Najib Balala lauds role of conservancies in wildlife safety efforts

Elephants at Meru National Park. PHOTO | FILE | NATION MEDIA GROUP

What you need to know:

  • Kenya Wildlife Service chairman Waithaka appealed for more resources for habitat conservation.

Community and private conservancies in the northern rangelands have been credited for the increase in the elephant population in the country.

Tourism and Wildlife Cabinet Secretary Najib Balala said the country’s elephant population stood at 33,948 as at December 2017, an annual increase of 2.25 per cent since 1989.

In a speech read on his behalf by his Principal Secretary Margaret Mwakima during the World Elephant Day national celebration in Meru on Saturday, Mr Balala said there is need for increased engagement with communities to protect wildlife habitats.

“The elephants are found in a range area of 139,344 kilometre square, an increase from 107,113 kilometre square as at the end of 2007.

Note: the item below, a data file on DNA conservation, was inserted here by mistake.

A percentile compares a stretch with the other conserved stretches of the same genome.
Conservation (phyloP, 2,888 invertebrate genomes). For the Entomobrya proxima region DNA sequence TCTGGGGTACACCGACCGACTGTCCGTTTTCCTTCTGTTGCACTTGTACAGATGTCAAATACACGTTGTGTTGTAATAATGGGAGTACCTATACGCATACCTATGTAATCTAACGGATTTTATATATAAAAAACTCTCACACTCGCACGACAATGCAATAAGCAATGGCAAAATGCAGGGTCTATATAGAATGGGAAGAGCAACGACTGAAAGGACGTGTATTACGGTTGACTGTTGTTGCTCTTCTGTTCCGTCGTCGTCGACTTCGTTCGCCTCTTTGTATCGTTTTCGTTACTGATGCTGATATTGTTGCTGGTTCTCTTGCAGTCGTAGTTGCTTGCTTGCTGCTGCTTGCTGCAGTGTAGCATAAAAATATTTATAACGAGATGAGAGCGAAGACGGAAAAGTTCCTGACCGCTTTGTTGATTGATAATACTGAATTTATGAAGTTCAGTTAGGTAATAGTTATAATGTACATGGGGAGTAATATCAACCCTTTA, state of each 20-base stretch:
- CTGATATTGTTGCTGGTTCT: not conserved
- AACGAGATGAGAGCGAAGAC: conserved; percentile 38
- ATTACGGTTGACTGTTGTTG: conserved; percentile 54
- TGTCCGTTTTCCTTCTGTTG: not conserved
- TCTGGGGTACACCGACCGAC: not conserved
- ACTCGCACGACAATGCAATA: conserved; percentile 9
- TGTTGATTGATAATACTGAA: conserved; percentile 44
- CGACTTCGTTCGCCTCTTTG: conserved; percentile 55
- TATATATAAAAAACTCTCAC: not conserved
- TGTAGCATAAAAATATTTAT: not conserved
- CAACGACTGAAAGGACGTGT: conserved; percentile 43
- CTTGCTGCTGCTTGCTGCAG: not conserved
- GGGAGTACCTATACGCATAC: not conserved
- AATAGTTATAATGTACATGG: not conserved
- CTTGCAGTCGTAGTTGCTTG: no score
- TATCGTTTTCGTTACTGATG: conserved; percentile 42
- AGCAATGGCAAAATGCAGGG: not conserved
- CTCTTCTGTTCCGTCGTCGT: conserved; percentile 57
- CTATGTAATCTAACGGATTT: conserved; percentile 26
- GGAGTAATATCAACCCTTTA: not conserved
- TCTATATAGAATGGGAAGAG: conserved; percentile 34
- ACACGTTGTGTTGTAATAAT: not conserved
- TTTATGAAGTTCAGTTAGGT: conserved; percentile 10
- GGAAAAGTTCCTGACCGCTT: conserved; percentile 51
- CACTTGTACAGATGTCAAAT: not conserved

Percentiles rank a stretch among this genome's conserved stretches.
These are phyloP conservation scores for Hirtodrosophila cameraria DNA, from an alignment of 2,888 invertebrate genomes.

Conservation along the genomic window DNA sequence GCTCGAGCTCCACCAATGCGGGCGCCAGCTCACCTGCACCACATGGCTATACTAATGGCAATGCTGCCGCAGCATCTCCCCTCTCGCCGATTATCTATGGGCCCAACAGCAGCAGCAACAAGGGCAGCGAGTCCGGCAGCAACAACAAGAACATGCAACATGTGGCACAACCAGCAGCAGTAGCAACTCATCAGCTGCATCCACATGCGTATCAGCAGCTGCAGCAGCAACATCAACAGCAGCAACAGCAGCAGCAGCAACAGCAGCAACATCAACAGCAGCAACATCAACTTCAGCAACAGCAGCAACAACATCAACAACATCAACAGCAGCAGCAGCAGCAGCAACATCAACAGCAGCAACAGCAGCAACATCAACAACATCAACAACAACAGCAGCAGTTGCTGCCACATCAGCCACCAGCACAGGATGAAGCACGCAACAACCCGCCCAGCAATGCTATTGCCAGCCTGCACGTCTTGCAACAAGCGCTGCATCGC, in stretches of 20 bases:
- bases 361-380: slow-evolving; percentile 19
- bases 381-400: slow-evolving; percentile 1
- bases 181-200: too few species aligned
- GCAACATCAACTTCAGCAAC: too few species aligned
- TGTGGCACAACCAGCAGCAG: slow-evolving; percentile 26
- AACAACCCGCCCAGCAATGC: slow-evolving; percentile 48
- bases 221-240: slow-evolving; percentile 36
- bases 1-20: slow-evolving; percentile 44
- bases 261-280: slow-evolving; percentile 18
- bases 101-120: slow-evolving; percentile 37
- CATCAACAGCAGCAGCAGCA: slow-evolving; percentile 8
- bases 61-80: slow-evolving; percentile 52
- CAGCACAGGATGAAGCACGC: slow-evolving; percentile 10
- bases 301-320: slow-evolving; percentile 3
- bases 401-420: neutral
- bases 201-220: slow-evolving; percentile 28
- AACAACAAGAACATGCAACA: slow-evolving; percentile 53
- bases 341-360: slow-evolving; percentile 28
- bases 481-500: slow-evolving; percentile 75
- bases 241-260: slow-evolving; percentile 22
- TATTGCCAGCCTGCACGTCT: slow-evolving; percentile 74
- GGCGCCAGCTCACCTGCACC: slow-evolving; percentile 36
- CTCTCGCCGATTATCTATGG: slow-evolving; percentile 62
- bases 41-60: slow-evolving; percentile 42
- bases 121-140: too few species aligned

"Though there was an initial eminent decline in elephant numbers from a national population of approximately 170,000 in early 1970s, the elephant numbers have remained stable. The increase of the population and range is mostly due to establishment of community conservancies in known elephant range areas,” Mr Balala said.

He added that the ministry would encourage more individuals and groups to devise ways of conserving wildlife.

Kenya Wildlife Service chairman John Waithaka called for concerted efforts to stop habitat fragmentation, blockage of corridors and poaching and demand for ivory; and appealed for more resources for habitat conservation.